FORT LAUDERDALE, Fla. -- Ask Jacob Trouba about the secret to his almost-instant success -- and there are those who believe the 19-year-old rookie defenceman might just be the best player in the Winnipeg Jets lineup right now -- and he'll simply shrug and grin.
"The way I look at it," said Trouba Wednesday after a spirited practice at the BB&T Center in Sunrise, "is it's just hockey still.
"Obviously, it's a different game for me. It's a higher level, the guys are faster and you've got to be on your toes a little bit. But at the same time, it's more fun and it makes it a little easier because the guys you are playing with are so much better than at other levels.
"So, I'll just keep going with the flow and trying to get better."
Hockey -- and the NHL in particular -- doesn't do the gushing thing very often. Grizzled vets seldom toss around praise for a kid not yet of drinking age and with all of 12 games under his belt. And coaches are loathe to pump up a dude's tires too much for fear a prospect will begin believing he is the second coming of Bobby Orr.
But bring up Trouba's name in the Jets dressing room these days and there is a clear consensus: the kid is good. Really freakin' good. And the scary part? He truly is just starting to get comfy. That means performances like the one he served up in Monday's win over the New York Rangers -- two assists, a +2 rating, two hits and eight blocked shots in just over 20 minutes of ice time -- could soon become the norm.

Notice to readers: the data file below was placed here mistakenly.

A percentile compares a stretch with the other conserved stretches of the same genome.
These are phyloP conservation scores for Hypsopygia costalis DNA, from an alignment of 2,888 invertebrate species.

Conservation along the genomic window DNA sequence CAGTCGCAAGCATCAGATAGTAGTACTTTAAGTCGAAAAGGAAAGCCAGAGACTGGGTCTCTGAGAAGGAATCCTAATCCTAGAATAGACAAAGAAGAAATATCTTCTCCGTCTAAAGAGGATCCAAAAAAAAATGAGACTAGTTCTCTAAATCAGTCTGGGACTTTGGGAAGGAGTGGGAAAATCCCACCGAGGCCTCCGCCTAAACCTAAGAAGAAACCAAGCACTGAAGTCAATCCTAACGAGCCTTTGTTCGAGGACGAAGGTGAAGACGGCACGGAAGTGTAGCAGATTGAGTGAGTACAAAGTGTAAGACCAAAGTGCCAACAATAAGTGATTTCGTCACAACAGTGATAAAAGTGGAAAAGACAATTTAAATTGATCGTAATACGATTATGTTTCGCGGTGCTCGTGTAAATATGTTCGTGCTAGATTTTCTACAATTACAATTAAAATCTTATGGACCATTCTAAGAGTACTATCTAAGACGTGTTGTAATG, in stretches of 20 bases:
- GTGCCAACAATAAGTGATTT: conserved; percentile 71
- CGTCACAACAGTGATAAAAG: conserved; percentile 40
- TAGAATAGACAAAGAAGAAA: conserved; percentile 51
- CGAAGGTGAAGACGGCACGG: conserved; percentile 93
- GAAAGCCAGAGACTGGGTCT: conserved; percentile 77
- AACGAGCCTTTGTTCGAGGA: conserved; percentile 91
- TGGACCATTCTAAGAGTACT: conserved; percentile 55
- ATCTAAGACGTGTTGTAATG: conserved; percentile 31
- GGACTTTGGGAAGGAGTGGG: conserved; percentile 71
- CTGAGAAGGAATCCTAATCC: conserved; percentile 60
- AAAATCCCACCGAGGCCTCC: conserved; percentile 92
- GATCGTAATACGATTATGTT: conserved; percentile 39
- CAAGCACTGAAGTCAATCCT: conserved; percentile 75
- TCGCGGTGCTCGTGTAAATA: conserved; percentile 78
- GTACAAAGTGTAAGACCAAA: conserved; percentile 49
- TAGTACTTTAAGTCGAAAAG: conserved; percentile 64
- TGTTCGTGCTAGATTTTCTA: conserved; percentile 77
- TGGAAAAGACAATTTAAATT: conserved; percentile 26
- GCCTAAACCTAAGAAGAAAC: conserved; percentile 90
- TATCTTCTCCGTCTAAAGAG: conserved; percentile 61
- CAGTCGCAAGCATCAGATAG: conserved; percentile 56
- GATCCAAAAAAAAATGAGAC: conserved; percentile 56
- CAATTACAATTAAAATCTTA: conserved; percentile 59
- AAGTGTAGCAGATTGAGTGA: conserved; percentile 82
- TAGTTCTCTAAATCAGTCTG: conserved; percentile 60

"He's been real solid," said Jets assistant coach Charlie Huddy. "He's kind of a step ahead. I know he's still young, but nothing really seems to bother him. He's a level-headed kid who doesn't put himself above anybody. He knows who he is and the big thing is he just comes to play every day. He doesn't get rattled much if he makes a bad play... that's not easy to do.
"Look, nobody wants to get too carried away, but you can see he's got a lot of upside. He's got a little bit of everything in his game."
The Jets knew all about his compete level -- and his notorious mean streak -- when they drafted him in 2012. They knew he showed a great deal of poise with the puck on his stick, had a solid shot and could play in all situations.
But inject the team's brass with heavy doses of sodium pentothal and they'll likely admit they didn't think it would all come together this quickly. After all, the unofficial NHL rule of thumb is defencemen take longer than forwards to mature and understand the game and blah, de-blah, blah.
So, again, there's the question about how and why this is seemingly coming so easily for Trouba. Huddy, for example, wondered if the year with the University of Michigan -- with the heavy emphasis on practice -- didn't help mature his game.
But it might just be as simple as this: the more you speak to Trouba, the more there is a feel for his quiet confidence. It's not that he's cocky, but it's like he's tempted to counter the doubts about whether he can succeed right away with a question of his own:
Why the heck not?
"My dad always told me to enjoy it and have fun," said Trouba. "I've never really been too star-struck. I mean, it's hockey. It's pretty cool to play in venues like Madison Square Garden and I'm going to do that all year when I go to new places and have new experiences.
"But this is what I've been working for my whole life. This team does a good job of staying loose and having fun, always enjoying what we're doing because there's a lot worse things we could be doing than playing hockey.
"How could I not be having fun right now?"
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